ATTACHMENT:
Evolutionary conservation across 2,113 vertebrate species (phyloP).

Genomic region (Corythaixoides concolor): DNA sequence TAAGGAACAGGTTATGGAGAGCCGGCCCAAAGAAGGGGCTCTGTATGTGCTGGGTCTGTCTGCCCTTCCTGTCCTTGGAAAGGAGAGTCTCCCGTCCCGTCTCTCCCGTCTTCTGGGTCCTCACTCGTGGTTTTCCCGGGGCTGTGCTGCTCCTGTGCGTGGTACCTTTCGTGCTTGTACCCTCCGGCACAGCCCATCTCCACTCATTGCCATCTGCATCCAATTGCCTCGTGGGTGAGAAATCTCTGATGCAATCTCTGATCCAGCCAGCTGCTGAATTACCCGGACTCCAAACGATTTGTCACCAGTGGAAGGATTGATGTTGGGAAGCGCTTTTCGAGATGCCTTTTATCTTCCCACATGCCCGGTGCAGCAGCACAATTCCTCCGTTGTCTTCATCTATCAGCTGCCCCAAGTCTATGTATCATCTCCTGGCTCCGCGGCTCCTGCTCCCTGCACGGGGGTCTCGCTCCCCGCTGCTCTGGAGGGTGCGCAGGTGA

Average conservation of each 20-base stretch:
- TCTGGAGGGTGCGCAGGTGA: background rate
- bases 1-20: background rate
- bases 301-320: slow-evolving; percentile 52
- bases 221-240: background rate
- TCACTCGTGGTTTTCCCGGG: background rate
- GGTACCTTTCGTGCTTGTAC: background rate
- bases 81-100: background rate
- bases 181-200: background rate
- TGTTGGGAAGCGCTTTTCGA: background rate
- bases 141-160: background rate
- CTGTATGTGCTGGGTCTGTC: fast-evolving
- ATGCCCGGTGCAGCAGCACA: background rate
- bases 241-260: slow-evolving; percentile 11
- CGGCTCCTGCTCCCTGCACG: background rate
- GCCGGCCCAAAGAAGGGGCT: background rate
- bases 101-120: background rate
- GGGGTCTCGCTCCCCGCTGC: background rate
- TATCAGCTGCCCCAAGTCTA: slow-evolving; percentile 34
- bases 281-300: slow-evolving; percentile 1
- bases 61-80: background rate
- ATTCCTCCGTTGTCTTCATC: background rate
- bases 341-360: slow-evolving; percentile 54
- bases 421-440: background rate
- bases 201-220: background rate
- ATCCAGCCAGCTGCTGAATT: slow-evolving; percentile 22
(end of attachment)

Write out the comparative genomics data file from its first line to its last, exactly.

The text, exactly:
Evolutionary conservation across 2,113 vertebrate species (phyloP).

Genomic region (Corythaixoides concolor): DNA sequence TAAGGAACAGGTTATGGAGAGCCGGCCCAAAGAAGGGGCTCTGTATGTGCTGGGTCTGTCTGCCCTTCCTGTCCTTGGAAAGGAGAGTCTCCCGTCCCGTCTCTCCCGTCTTCTGGGTCCTCACTCGTGGTTTTCCCGGGGCTGTGCTGCTCCTGTGCGTGGTACCTTTCGTGCTTGTACCCTCCGGCACAGCCCATCTCCACTCATTGCCATCTGCATCCAATTGCCTCGTGGGTGAGAAATCTCTGATGCAATCTCTGATCCAGCCAGCTGCTGAATTACCCGGACTCCAAACGATTTGTCACCAGTGGAAGGATTGATGTTGGGAAGCGCTTTTCGAGATGCCTTTTATCTTCCCACATGCCCGGTGCAGCAGCACAATTCCTCCGTTGTCTTCATCTATCAGCTGCCCCAAGTCTATGTATCATCTCCTGGCTCCGCGGCTCCTGCTCCCTGCACGGGGGTCTCGCTCCCCGCTGCTCTGGAGGGTGCGCAGGTGA

Average conservation of each 20-base stretch:
- TCTGGAGGGTGCGCAGGTGA: background rate
- bases 1-20: background rate
- bases 301-320: slow-evolving; percentile 52
- bases 221-240: background rate
- TCACTCGTGGTTTTCCCGGG: background rate
- GGTACCTTTCGTGCTTGTAC: background rate
- bases 81-100: background rate
- bases 181-200: background rate
- TGTTGGGAAGCGCTTTTCGA: background rate
- bases 141-160: background rate
- CTGTATGTGCTGGGTCTGTC: fast-evolving
- ATGCCCGGTGCAGCAGCACA: background rate
- bases 241-260: slow-evolving; percentile 11
- CGGCTCCTGCTCCCTGCACG: background rate
- GCCGGCCCAAAGAAGGGGCT: background rate
- bases 101-120: background rate
- GGGGTCTCGCTCCCCGCTGC: background rate
- TATCAGCTGCCCCAAGTCTA: slow-evolving; percentile 34
- bases 281-300: slow-evolving; percentile 1
- bases 61-80: background rate
- ATTCCTCCGTTGTCTTCATC: background rate
- bases 341-360: slow-evolving; percentile 54
- bases 421-440: background rate
- bases 201-220: background rate
- ATCCAGCCAGCTGCTGAATT: slow-evolving; percentile 22